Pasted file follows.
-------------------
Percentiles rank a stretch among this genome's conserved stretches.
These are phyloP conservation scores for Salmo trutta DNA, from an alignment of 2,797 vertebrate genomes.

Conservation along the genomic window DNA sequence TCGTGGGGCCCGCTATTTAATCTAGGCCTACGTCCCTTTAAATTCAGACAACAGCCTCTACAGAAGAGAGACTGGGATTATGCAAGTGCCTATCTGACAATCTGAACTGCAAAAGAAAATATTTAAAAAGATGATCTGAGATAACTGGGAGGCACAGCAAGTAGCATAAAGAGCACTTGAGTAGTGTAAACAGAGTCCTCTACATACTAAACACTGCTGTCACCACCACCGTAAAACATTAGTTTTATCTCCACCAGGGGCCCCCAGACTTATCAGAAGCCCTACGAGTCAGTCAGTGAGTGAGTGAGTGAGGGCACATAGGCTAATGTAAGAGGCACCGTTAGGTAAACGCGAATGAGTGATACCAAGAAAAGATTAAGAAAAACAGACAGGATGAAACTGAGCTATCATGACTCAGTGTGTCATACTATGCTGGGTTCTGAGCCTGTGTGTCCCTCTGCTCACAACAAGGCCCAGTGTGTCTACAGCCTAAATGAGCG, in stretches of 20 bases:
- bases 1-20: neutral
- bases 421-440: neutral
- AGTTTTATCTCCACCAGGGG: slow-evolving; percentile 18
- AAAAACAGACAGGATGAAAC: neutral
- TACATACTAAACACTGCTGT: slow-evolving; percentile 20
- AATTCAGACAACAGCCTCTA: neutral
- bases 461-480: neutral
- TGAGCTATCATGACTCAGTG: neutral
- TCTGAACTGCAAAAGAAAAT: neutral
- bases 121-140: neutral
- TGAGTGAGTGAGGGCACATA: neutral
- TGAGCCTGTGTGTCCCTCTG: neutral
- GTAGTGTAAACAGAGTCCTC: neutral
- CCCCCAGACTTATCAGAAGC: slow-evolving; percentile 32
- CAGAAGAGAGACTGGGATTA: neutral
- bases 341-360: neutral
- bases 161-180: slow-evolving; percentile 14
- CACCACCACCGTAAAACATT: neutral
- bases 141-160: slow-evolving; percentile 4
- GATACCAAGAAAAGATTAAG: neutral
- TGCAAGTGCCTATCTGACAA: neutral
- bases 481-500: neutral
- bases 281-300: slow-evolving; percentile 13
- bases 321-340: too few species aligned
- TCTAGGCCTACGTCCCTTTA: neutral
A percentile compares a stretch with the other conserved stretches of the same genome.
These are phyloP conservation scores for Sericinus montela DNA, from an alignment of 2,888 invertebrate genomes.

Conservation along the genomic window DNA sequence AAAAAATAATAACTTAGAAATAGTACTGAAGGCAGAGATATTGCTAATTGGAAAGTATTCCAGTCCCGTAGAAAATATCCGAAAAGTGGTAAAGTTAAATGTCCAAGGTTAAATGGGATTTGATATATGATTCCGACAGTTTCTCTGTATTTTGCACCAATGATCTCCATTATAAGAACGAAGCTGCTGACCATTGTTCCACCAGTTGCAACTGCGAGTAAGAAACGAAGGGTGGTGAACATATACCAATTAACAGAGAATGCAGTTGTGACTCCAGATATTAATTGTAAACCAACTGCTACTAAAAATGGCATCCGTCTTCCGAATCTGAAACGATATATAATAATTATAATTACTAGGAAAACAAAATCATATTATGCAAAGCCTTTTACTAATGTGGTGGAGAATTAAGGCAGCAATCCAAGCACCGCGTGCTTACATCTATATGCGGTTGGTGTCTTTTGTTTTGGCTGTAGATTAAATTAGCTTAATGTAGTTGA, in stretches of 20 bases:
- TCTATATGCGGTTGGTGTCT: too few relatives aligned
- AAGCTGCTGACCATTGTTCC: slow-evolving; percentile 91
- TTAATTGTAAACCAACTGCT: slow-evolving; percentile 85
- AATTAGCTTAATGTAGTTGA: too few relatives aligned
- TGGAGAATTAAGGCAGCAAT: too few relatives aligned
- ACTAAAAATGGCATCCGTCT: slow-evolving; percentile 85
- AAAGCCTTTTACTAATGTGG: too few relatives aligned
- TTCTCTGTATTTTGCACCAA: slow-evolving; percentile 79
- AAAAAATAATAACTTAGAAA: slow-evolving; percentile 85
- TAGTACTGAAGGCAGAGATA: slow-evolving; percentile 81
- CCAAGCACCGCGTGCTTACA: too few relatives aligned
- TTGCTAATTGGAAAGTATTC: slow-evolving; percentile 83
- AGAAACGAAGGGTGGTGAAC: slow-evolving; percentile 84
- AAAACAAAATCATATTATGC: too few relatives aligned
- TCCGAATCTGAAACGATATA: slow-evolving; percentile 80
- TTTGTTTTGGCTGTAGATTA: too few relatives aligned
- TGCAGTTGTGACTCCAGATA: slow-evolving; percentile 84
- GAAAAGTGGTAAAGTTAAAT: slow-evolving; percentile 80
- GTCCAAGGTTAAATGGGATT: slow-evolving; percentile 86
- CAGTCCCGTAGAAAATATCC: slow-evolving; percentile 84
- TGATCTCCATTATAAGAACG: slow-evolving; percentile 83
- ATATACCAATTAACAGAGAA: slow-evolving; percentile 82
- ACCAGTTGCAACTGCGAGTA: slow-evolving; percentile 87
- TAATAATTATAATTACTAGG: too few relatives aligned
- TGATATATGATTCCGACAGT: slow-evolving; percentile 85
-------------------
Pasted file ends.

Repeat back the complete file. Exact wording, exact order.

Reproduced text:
Percentiles rank a stretch among this genome's conserved stretches.
These are phyloP conservation scores for Salmo trutta DNA, from an alignment of 2,797 vertebrate genomes.

Conservation along the genomic window DNA sequence TCGTGGGGCCCGCTATTTAATCTAGGCCTACGTCCCTTTAAATTCAGACAACAGCCTCTACAGAAGAGAGACTGGGATTATGCAAGTGCCTATCTGACAATCTGAACTGCAAAAGAAAATATTTAAAAAGATGATCTGAGATAACTGGGAGGCACAGCAAGTAGCATAAAGAGCACTTGAGTAGTGTAAACAGAGTCCTCTACATACTAAACACTGCTGTCACCACCACCGTAAAACATTAGTTTTATCTCCACCAGGGGCCCCCAGACTTATCAGAAGCCCTACGAGTCAGTCAGTGAGTGAGTGAGTGAGGGCACATAGGCTAATGTAAGAGGCACCGTTAGGTAAACGCGAATGAGTGATACCAAGAAAAGATTAAGAAAAACAGACAGGATGAAACTGAGCTATCATGACTCAGTGTGTCATACTATGCTGGGTTCTGAGCCTGTGTGTCCCTCTGCTCACAACAAGGCCCAGTGTGTCTACAGCCTAAATGAGCG, in stretches of 20 bases:
- bases 1-20: neutral
- bases 421-440: neutral
- AGTTTTATCTCCACCAGGGG: slow-evolving; percentile 18
- AAAAACAGACAGGATGAAAC: neutral
- TACATACTAAACACTGCTGT: slow-evolving; percentile 20
- AATTCAGACAACAGCCTCTA: neutral
- bases 461-480: neutral
- TGAGCTATCATGACTCAGTG: neutral
- TCTGAACTGCAAAAGAAAAT: neutral
- bases 121-140: neutral
- TGAGTGAGTGAGGGCACATA: neutral
- TGAGCCTGTGTGTCCCTCTG: neutral
- GTAGTGTAAACAGAGTCCTC: neutral
- CCCCCAGACTTATCAGAAGC: slow-evolving; percentile 32
- CAGAAGAGAGACTGGGATTA: neutral
- bases 341-360: neutral
- bases 161-180: slow-evolving; percentile 14
- CACCACCACCGTAAAACATT: neutral
- bases 141-160: slow-evolving; percentile 4
- GATACCAAGAAAAGATTAAG: neutral
- TGCAAGTGCCTATCTGACAA: neutral
- bases 481-500: neutral
- bases 281-300: slow-evolving; percentile 13
- bases 321-340: too few species aligned
- TCTAGGCCTACGTCCCTTTA: neutral
A percentile compares a stretch with the other conserved stretches of the same genome.
These are phyloP conservation scores for Sericinus montela DNA, from an alignment of 2,888 invertebrate genomes.

Conservation along the genomic window DNA sequence AAAAAATAATAACTTAGAAATAGTACTGAAGGCAGAGATATTGCTAATTGGAAAGTATTCCAGTCCCGTAGAAAATATCCGAAAAGTGGTAAAGTTAAATGTCCAAGGTTAAATGGGATTTGATATATGATTCCGACAGTTTCTCTGTATTTTGCACCAATGATCTCCATTATAAGAACGAAGCTGCTGACCATTGTTCCACCAGTTGCAACTGCGAGTAAGAAACGAAGGGTGGTGAACATATACCAATTAACAGAGAATGCAGTTGTGACTCCAGATATTAATTGTAAACCAACTGCTACTAAAAATGGCATCCGTCTTCCGAATCTGAAACGATATATAATAATTATAATTACTAGGAAAACAAAATCATATTATGCAAAGCCTTTTACTAATGTGGTGGAGAATTAAGGCAGCAATCCAAGCACCGCGTGCTTACATCTATATGCGGTTGGTGTCTTTTGTTTTGGCTGTAGATTAAATTAGCTTAATGTAGTTGA, in stretches of 20 bases:
- TCTATATGCGGTTGGTGTCT: too few relatives aligned
- AAGCTGCTGACCATTGTTCC: slow-evolving; percentile 91
- TTAATTGTAAACCAACTGCT: slow-evolving; percentile 85
- AATTAGCTTAATGTAGTTGA: too few relatives aligned
- TGGAGAATTAAGGCAGCAAT: too few relatives aligned
- ACTAAAAATGGCATCCGTCT: slow-evolving; percentile 85
- AAAGCCTTTTACTAATGTGG: too few relatives aligned
- TTCTCTGTATTTTGCACCAA: slow-evolving; percentile 79
- AAAAAATAATAACTTAGAAA: slow-evolving; percentile 85
- TAGTACTGAAGGCAGAGATA: slow-evolving; percentile 81
- CCAAGCACCGCGTGCTTACA: too few relatives aligned
- TTGCTAATTGGAAAGTATTC: slow-evolving; percentile 83
- AGAAACGAAGGGTGGTGAAC: slow-evolving; percentile 84
- AAAACAAAATCATATTATGC: too few relatives aligned
- TCCGAATCTGAAACGATATA: slow-evolving; percentile 80
- TTTGTTTTGGCTGTAGATTA: too few relatives aligned
- TGCAGTTGTGACTCCAGATA: slow-evolving; percentile 84
- GAAAAGTGGTAAAGTTAAAT: slow-evolving; percentile 80
- GTCCAAGGTTAAATGGGATT: slow-evolving; percentile 86
- CAGTCCCGTAGAAAATATCC: slow-evolving; percentile 84
- TGATCTCCATTATAAGAACG: slow-evolving; percentile 83
- ATATACCAATTAACAGAGAA: slow-evolving; percentile 82
- ACCAGTTGCAACTGCGAGTA: slow-evolving; percentile 87
- TAATAATTATAATTACTAGG: too few relatives aligned
- TGATATATGATTCCGACAGT: slow-evolving; percentile 85